Opening Remarks: This article is the synthesis of our experience as Agile coaches and data gathered from Agile practitioners in our network. We do not have the presumption to cover every aspect of Agile complexity. We are gladfully welcoming feedback to start a conversation on any aspects that might spark your interest.
Introduction on hands-on guide to avoid pitfalls in executing an Agile project
Pitfall #1: Losing faith in the team
Pitfall #2: Confusing agile and disorganization
Pitfall #3: Hiding yourself in the basement
Pitfall #4: Underestimating planning value
One of the most popular myths about Agile is that there is no planning and no structure whatsoever. Well you could not be more wrong. In fact, planning is key to define and structure your product roadmap and share it with your agile teams. Contrary to traditional methods where you plan everything in detail at the very beginning of your project, agile methods offer you a more flexible approach to maintain Agile main values: adaptability and commitment to the product vision.
In Agile, you have different levels of planning, but they all serve the same purpose: delivering added value for the business.
Level 1: product vision
Every Agile project starts with a first definition of the expected product by the business. This vision will help you detail the required features to be developed. Those features can then be linked together and create the releases you will plan, develop, and deliver.
Level 2: release planning
Any agile project is driven by releases. Each release is composed of a set of features to be developed within short iterations. Before development, it is crucial that you take time to plan your release to have an overall vision of what will be delivered during each iteration. Doing this exercise will also force you to previously collect all required elements: structured backlog, team composition and capacity, duration of iterations…
Level 3: iteration planning
You have planned your release, you have your team ready, now it is time to get into it! This planning meeting enables the team to align on the objectives of the iteration and to ensure there is sufficient team capacity to develop the selected backlog items. Be careful though not to fall into micro-management!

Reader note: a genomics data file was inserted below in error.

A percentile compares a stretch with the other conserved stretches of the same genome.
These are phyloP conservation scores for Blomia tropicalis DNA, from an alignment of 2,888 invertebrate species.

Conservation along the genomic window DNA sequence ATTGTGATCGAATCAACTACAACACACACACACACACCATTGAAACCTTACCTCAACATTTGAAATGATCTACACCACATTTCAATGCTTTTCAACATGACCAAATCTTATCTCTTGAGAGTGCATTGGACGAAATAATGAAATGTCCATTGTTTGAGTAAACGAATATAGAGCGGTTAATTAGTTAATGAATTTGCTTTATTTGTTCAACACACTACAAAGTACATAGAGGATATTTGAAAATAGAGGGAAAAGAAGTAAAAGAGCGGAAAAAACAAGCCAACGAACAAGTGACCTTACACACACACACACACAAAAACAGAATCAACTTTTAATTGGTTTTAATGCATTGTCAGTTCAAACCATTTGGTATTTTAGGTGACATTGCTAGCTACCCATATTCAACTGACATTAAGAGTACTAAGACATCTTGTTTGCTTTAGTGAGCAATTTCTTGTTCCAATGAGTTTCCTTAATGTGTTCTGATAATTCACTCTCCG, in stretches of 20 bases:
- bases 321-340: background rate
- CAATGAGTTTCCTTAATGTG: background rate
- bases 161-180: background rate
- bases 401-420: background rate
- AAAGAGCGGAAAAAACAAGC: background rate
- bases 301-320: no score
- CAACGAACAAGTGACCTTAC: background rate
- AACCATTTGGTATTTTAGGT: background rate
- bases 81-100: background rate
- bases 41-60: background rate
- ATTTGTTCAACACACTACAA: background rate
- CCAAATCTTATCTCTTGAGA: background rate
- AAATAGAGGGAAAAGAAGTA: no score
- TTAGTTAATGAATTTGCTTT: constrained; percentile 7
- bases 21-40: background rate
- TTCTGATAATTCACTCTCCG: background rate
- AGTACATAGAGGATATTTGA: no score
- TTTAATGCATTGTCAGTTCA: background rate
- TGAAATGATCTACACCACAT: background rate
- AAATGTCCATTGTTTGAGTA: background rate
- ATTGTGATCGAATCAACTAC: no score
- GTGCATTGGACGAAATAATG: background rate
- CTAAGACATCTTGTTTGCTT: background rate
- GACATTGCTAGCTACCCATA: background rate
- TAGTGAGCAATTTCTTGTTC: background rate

Level 4: daily planning
Once your iteration has started, you want to set up daily planning meetings for every teammate to do a quick update status on their work and state their plan for the day. Once again, you do not want to micro-manage the team. Instead, use this daily planning to see if anyone needs help to move forward!
Thanks to these different planning levels, you will be able to foresee any change in customers’ needs and to readapt if necessary, to always deliver the most valuable backlog items.
However, to avoid falling back in your old failings, bear in mind that there is no efficient planning when there is no roadmap prioritization. Indeed, before planning (whatever level you are at), take time to prioritize your features. To do so, we have often found the matrix below very useful. You must take into consideration 2 key criteria:
1. Business value: will the feature bring value to my end-user?
2. Technical complexity: is the feature hard to develop?
Exhibit 1: Product roadmap prioritization matrix
Thus, an easy feature with most added value must be your top priority, whereas a feature that does not bring any value and that is hard to implement will probably never see the light of day. Prioritization is key to a successful Agile product development.
This article is part of a series of articles on Agile pitfalls and tips to avoid them. You will find the complete series here addressing People, Processes and Technology. Interested to know more on how to deal with process in an Agile context ? Discover the risks of not getting out of your Agile bubble.
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Who we areSept. 21, 2021
En déjà dix ans d'existence, Orphoz a vu grandir bon nombre de talents. Nous avons décidé d'aller à leur rencontre et de les interroger sur leur nouveau métier.
Merci à Claire, ancienne consultante chez Orphoz, qui dévoile les coulisses de son rôle de PMO et consultante interne en industrie.